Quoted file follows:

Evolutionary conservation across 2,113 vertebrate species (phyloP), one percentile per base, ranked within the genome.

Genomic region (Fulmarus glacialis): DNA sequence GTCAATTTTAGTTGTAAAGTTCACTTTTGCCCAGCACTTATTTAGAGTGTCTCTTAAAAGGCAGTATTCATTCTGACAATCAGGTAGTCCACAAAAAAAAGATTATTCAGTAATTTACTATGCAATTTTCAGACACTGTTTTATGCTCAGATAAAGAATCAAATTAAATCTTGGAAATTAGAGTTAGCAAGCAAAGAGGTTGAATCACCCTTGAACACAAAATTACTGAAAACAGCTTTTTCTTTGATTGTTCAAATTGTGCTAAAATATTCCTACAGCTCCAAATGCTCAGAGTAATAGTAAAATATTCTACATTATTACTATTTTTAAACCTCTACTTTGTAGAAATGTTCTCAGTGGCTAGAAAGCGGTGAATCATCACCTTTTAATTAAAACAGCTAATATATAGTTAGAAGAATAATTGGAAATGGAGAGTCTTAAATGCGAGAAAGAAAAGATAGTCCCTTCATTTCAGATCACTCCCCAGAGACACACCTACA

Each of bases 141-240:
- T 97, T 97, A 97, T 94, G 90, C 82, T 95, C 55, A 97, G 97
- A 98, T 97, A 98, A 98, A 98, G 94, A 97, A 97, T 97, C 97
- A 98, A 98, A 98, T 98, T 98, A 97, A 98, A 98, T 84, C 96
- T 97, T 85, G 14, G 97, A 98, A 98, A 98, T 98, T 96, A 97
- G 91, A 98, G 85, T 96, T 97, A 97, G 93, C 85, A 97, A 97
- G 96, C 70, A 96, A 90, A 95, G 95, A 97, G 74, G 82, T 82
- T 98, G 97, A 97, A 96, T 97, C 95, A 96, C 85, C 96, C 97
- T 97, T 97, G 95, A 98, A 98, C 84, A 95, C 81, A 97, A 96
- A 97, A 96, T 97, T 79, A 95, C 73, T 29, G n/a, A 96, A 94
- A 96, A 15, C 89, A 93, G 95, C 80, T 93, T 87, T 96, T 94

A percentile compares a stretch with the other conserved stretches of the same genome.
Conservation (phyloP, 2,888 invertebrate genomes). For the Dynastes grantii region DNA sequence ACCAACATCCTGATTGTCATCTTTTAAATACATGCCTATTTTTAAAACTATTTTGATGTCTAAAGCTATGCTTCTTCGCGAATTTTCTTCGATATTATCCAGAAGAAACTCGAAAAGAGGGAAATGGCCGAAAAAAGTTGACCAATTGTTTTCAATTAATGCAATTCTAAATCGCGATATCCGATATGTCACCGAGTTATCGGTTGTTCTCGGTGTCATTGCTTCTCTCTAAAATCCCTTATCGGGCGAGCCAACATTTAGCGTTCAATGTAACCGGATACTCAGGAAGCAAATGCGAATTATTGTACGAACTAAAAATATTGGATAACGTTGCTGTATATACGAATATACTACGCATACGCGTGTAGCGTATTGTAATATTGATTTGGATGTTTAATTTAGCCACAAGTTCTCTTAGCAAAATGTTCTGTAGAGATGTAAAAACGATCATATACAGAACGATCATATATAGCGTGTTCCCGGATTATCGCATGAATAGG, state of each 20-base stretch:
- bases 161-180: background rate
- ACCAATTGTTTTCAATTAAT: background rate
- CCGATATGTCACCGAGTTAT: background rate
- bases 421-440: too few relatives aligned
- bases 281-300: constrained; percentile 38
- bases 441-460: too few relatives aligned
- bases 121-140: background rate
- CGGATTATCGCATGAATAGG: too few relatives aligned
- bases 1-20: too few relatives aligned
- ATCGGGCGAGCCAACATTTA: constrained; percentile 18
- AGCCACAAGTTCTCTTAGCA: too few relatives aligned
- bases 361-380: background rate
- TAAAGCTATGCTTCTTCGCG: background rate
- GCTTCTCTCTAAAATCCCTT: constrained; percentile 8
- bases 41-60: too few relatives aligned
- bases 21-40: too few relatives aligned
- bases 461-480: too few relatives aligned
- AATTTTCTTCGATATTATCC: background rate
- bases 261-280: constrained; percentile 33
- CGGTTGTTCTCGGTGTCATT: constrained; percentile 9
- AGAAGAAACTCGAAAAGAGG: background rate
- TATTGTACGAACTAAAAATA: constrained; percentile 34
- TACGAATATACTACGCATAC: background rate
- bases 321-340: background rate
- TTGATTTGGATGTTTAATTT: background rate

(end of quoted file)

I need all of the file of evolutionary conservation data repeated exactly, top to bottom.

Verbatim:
Evolutionary conservation across 2,113 vertebrate species (phyloP), one percentile per base, ranked within the genome.

Genomic region (Fulmarus glacialis): DNA sequence GTCAATTTTAGTTGTAAAGTTCACTTTTGCCCAGCACTTATTTAGAGTGTCTCTTAAAAGGCAGTATTCATTCTGACAATCAGGTAGTCCACAAAAAAAAGATTATTCAGTAATTTACTATGCAATTTTCAGACACTGTTTTATGCTCAGATAAAGAATCAAATTAAATCTTGGAAATTAGAGTTAGCAAGCAAAGAGGTTGAATCACCCTTGAACACAAAATTACTGAAAACAGCTTTTTCTTTGATTGTTCAAATTGTGCTAAAATATTCCTACAGCTCCAAATGCTCAGAGTAATAGTAAAATATTCTACATTATTACTATTTTTAAACCTCTACTTTGTAGAAATGTTCTCAGTGGCTAGAAAGCGGTGAATCATCACCTTTTAATTAAAACAGCTAATATATAGTTAGAAGAATAATTGGAAATGGAGAGTCTTAAATGCGAGAAAGAAAAGATAGTCCCTTCATTTCAGATCACTCCCCAGAGACACACCTACA

Each of bases 141-240:
- T 97, T 97, A 97, T 94, G 90, C 82, T 95, C 55, A 97, G 97
- A 98, T 97, A 98, A 98, A 98, G 94, A 97, A 97, T 97, C 97
- A 98, A 98, A 98, T 98, T 98, A 97, A 98, A 98, T 84, C 96
- T 97, T 85, G 14, G 97, A 98, A 98, A 98, T 98, T 96, A 97
- G 91, A 98, G 85, T 96, T 97, A 97, G 93, C 85, A 97, A 97
- G 96, C 70, A 96, A 90, A 95, G 95, A 97, G 74, G 82, T 82
- T 98, G 97, A 97, A 96, T 97, C 95, A 96, C 85, C 96, C 97
- T 97, T 97, G 95, A 98, A 98, C 84, A 95, C 81, A 97, A 96
- A 97, A 96, T 97, T 79, A 95, C 73, T 29, G n/a, A 96, A 94
- A 96, A 15, C 89, A 93, G 95, C 80, T 93, T 87, T 96, T 94

A percentile compares a stretch with the other conserved stretches of the same genome.
Conservation (phyloP, 2,888 invertebrate genomes). For the Dynastes grantii region DNA sequence ACCAACATCCTGATTGTCATCTTTTAAATACATGCCTATTTTTAAAACTATTTTGATGTCTAAAGCTATGCTTCTTCGCGAATTTTCTTCGATATTATCCAGAAGAAACTCGAAAAGAGGGAAATGGCCGAAAAAAGTTGACCAATTGTTTTCAATTAATGCAATTCTAAATCGCGATATCCGATATGTCACCGAGTTATCGGTTGTTCTCGGTGTCATTGCTTCTCTCTAAAATCCCTTATCGGGCGAGCCAACATTTAGCGTTCAATGTAACCGGATACTCAGGAAGCAAATGCGAATTATTGTACGAACTAAAAATATTGGATAACGTTGCTGTATATACGAATATACTACGCATACGCGTGTAGCGTATTGTAATATTGATTTGGATGTTTAATTTAGCCACAAGTTCTCTTAGCAAAATGTTCTGTAGAGATGTAAAAACGATCATATACAGAACGATCATATATAGCGTGTTCCCGGATTATCGCATGAATAGG, state of each 20-base stretch:
- bases 161-180: background rate
- ACCAATTGTTTTCAATTAAT: background rate
- CCGATATGTCACCGAGTTAT: background rate
- bases 421-440: too few relatives aligned
- bases 281-300: constrained; percentile 38
- bases 441-460: too few relatives aligned
- bases 121-140: background rate
- CGGATTATCGCATGAATAGG: too few relatives aligned
- bases 1-20: too few relatives aligned
- ATCGGGCGAGCCAACATTTA: constrained; percentile 18
- AGCCACAAGTTCTCTTAGCA: too few relatives aligned
- bases 361-380: background rate
- TAAAGCTATGCTTCTTCGCG: background rate
- GCTTCTCTCTAAAATCCCTT: constrained; percentile 8
- bases 41-60: too few relatives aligned
- bases 21-40: too few relatives aligned
- bases 461-480: too few relatives aligned
- AATTTTCTTCGATATTATCC: background rate
- bases 261-280: constrained; percentile 33
- CGGTTGTTCTCGGTGTCATT: constrained; percentile 9
- AGAAGAAACTCGAAAAGAGG: background rate
- TATTGTACGAACTAAAAATA: constrained; percentile 34
- TACGAATATACTACGCATAC: background rate
- bases 321-340: background rate
- TTGATTTGGATGTTTAATTT: background rate